baskets produced the costumes and props for their specialties, turning the
show into a vaudeville-style procession of acts. There were recycled songs
from various sources. Audiences and critics found the resulting evening
amusing, and its inexpensive format inspired numerous imitators. Several
sources claim that The Brook contained the first seeds of modern musical
comedy, but I feel this is a questionable premise. By the time this mishmash
reached New York, Harrigan and Hart were already a going concern.
During the 1880s, Broadway musicals became more numerous and
profitable than ever. Aside from the imported works of Gilbert & Sullivan
(discussed elsewhere in these essays),
most of the hits from this decade are forgotten
today. However, at least one American musical from this period remained popular
well into the next century.
Erminie (London 1885, NY 1886) was the tale
of two thieves who kidnap a young bride in hopes of a ransom, inadvertently
liberating the girl from a marriage she dreads. This lighthearted silliness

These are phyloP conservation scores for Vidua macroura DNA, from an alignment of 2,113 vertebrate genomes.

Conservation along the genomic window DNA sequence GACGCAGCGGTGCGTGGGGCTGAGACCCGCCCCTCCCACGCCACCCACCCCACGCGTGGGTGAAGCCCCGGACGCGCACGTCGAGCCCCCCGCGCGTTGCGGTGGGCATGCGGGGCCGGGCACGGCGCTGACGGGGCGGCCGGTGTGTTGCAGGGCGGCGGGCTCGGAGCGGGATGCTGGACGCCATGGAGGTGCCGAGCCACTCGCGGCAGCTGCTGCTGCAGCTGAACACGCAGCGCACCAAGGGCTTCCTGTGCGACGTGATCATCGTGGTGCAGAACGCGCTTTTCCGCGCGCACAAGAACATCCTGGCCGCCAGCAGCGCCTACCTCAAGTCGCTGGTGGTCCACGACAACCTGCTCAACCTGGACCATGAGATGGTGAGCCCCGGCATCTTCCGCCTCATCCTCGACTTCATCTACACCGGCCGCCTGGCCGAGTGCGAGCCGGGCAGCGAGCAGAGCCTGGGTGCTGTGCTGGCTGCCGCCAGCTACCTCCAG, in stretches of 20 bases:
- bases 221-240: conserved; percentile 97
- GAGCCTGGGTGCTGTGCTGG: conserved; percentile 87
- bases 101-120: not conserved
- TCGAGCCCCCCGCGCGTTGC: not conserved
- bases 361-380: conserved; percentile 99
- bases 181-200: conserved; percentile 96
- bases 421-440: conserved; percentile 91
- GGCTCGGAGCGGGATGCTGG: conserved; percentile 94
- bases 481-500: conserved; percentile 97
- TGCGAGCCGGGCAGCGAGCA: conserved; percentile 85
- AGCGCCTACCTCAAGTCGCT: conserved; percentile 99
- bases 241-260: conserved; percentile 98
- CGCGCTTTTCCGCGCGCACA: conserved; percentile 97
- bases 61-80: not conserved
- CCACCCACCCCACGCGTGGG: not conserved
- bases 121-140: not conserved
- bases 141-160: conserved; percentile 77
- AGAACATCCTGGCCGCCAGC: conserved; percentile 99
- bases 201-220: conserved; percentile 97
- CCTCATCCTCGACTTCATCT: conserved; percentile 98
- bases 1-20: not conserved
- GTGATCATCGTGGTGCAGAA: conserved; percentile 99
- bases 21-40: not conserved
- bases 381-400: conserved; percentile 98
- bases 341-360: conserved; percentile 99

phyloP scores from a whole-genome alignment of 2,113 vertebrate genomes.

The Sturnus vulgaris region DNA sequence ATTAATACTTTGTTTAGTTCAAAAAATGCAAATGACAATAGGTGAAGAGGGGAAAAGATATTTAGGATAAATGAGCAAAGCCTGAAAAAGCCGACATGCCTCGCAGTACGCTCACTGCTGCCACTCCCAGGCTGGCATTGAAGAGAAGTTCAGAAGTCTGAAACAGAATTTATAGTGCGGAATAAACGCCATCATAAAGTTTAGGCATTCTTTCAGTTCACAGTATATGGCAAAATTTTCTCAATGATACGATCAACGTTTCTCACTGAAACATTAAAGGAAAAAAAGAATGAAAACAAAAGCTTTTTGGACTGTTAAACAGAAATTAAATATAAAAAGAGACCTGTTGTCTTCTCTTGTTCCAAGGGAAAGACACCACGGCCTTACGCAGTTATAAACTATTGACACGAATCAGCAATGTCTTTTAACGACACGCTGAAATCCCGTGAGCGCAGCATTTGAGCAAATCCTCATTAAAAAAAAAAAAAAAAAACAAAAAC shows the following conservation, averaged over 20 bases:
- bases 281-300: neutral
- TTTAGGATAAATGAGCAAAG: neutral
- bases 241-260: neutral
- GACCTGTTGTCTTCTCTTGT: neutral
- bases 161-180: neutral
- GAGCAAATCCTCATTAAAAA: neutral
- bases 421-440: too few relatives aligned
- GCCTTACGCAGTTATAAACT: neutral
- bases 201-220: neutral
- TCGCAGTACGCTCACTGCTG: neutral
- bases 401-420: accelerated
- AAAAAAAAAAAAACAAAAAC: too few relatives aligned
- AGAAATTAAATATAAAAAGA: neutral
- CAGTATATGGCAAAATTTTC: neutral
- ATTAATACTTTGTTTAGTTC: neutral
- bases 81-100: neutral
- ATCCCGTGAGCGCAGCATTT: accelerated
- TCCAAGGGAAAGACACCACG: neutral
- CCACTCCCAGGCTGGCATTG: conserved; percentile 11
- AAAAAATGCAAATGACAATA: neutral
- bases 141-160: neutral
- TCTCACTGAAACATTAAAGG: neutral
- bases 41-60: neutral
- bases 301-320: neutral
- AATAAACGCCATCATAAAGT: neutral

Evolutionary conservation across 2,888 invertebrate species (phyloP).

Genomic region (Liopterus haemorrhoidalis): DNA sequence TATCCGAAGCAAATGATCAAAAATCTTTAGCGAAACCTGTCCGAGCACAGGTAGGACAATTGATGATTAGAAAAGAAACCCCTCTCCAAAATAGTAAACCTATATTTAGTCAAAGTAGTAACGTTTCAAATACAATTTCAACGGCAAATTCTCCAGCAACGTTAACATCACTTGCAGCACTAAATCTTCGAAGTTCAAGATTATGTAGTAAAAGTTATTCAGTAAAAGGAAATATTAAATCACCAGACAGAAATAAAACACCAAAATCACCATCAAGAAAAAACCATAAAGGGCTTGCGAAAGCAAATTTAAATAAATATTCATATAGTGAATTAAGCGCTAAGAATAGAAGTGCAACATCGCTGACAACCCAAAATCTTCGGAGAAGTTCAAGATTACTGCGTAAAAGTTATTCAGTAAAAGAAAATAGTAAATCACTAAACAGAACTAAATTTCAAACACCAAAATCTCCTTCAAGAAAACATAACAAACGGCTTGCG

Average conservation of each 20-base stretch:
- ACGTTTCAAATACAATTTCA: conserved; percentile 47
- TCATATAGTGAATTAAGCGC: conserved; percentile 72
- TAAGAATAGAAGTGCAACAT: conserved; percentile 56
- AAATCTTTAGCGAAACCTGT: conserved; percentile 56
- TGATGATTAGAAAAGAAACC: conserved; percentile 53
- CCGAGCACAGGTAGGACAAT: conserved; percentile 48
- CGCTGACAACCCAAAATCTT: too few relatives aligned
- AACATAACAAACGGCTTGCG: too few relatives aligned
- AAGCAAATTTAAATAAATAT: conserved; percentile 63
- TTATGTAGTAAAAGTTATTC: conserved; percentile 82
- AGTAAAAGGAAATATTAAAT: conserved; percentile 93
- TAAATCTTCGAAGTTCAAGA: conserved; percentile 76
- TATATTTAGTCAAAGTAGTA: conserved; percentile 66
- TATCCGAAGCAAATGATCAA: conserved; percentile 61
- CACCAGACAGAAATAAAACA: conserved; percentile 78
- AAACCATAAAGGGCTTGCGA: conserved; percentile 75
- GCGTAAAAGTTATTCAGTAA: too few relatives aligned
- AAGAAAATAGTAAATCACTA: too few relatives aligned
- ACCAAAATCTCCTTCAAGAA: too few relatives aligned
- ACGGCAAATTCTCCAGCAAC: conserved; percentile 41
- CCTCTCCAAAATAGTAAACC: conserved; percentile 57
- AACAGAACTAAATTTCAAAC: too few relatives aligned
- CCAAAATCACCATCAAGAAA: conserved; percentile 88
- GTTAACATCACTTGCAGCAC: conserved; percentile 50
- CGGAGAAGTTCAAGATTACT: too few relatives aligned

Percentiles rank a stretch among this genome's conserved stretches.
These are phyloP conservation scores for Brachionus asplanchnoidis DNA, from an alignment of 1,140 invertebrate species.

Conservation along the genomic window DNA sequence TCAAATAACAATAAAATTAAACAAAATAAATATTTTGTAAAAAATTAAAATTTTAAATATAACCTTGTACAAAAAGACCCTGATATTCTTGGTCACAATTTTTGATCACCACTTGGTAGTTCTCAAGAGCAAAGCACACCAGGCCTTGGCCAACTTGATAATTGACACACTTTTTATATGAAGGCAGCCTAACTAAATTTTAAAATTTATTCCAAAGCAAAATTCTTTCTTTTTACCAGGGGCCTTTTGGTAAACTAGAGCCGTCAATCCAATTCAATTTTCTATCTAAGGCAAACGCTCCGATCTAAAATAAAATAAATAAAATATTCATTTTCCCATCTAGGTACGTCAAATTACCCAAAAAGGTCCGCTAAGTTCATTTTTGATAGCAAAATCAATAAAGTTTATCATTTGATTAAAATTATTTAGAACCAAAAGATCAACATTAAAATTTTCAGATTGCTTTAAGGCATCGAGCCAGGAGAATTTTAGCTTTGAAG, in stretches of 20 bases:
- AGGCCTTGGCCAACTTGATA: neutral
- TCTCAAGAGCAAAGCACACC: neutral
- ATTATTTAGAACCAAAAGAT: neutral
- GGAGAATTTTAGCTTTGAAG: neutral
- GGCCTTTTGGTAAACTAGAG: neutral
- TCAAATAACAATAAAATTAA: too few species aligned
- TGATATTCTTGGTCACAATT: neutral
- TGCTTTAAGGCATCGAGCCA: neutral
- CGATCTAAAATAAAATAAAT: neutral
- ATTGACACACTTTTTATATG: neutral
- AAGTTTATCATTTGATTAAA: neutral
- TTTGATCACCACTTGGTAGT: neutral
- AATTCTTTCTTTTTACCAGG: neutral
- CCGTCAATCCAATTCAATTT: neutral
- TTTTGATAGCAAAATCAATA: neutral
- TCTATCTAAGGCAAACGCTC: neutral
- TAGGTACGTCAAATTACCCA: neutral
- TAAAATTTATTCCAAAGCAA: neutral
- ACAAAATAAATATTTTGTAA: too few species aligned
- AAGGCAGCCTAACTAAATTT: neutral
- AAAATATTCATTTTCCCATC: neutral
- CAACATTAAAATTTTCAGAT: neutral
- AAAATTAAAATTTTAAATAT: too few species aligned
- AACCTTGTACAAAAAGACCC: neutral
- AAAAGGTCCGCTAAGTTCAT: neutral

ran for over 500 performances in London, and was revived so often on
Broadway that it racked up more than 1,200 performances there by 1900. As the
timorous thief Cadeaux, Francis Wilson
achieved lasting stardom. Unlike most of the stage clowns of his time, Wilson
did not rely on physical mugging to win laughs --
Wilson's comedy and farce were rooted
in his sense of characterization. He achieved much of the force of his humor
by the unerring consistency with which successive bits of business built up
a rounded and believable character.
- Cecil Smith, Musical Comedy in America (New York:
Theatre Arts Books, 1950), p. 93.
Although the versatile Wilson played many roles over the course of
his long stage career, he periodically reappeared in Erminie, starring in a Broadway
revival as late as the 1930s. Wilson was so admired by his fellow stage actors that they
made him the first president of their union, Actor's Equity.
In the final years of the 19th Century, other writers and
performers would bring the
Broadway musical comedy a new sense of vitality.
Next: 1890s - Farces &